Neuroscientists Strongly Recommend Regular Visits to the Beach

Visits to the beach psychologically restore us, enabling us to better handle the stress of everyday life, study finds

City life stresses us out psychologically and physically, but an occasional retreat to the sea can help us avoid stress-related health problems, researchers say.
“Beaches and waterfront parks offer more restorative benefits to people than gyms, entertainment venues and the built urban environment,” says J. Aaron Hipp, professor of community health at North Carolina State University.
In a survey of over 1000 California beachgoers, Hipp and his team found those who experienced the most stress in daily life found the beach the most psychologically restorative.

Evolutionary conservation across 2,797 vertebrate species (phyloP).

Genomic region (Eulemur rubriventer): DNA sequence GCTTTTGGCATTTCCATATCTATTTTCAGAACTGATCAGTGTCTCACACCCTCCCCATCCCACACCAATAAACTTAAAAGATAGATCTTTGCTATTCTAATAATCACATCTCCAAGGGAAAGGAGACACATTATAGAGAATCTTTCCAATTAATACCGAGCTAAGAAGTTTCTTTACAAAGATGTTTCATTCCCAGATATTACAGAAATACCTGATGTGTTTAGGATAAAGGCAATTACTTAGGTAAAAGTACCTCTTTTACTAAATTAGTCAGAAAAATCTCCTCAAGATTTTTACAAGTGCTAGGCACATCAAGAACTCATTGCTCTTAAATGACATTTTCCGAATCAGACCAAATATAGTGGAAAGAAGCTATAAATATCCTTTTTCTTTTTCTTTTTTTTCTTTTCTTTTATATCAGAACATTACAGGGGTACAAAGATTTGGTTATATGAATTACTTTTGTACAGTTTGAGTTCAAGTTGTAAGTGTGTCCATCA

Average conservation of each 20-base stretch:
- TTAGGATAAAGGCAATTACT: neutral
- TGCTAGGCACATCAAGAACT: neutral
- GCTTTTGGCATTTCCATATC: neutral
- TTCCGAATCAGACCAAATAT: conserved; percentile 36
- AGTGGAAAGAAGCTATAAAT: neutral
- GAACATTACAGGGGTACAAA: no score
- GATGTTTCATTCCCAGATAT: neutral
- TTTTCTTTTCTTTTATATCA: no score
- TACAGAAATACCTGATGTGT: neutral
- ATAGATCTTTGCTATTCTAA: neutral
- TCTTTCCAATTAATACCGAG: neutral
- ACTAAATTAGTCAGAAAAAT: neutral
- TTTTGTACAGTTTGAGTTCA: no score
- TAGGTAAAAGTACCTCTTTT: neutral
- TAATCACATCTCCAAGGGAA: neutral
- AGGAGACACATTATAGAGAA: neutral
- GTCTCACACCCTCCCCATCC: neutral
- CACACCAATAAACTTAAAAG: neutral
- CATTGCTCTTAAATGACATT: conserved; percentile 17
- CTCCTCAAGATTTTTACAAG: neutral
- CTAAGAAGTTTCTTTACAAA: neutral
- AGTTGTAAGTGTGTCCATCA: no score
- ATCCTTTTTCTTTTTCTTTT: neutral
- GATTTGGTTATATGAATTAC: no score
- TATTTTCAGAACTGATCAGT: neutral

Earlier studies have already proven the ability of natural environments to psychologically restore us, reduce heart rate, improve mood and concentration, and boost our sense of overall well-being and quality of life, but Hipp’s study looked specifically at the power of the surf and sand.

“Blue spaces”such as riversides and the seashore — afford visitors the opportunity to recover from stress and restore the mental faculties needed to meet the demands of everyday life, says the study, published in The Journal of Environmental Psychology.

But not all “blue spaces” are the same, Ripp and his team found. The level of restorativeness of coastal parks is dependent upon environmental quality.

“Mild temperature days and low tides offer the most restorative environments,” Hipp said.

The odds of finding the beach psychologically restorative were 30% lower during high tide, possibly due to less sand and more crowding.

Beachgoers were also three times less likely to find their visits rejuvenating if they perceived poor air or water quality.

The study’s authors recommended societies maintain parks and access to natural areas as a part of “preventive mental health care.”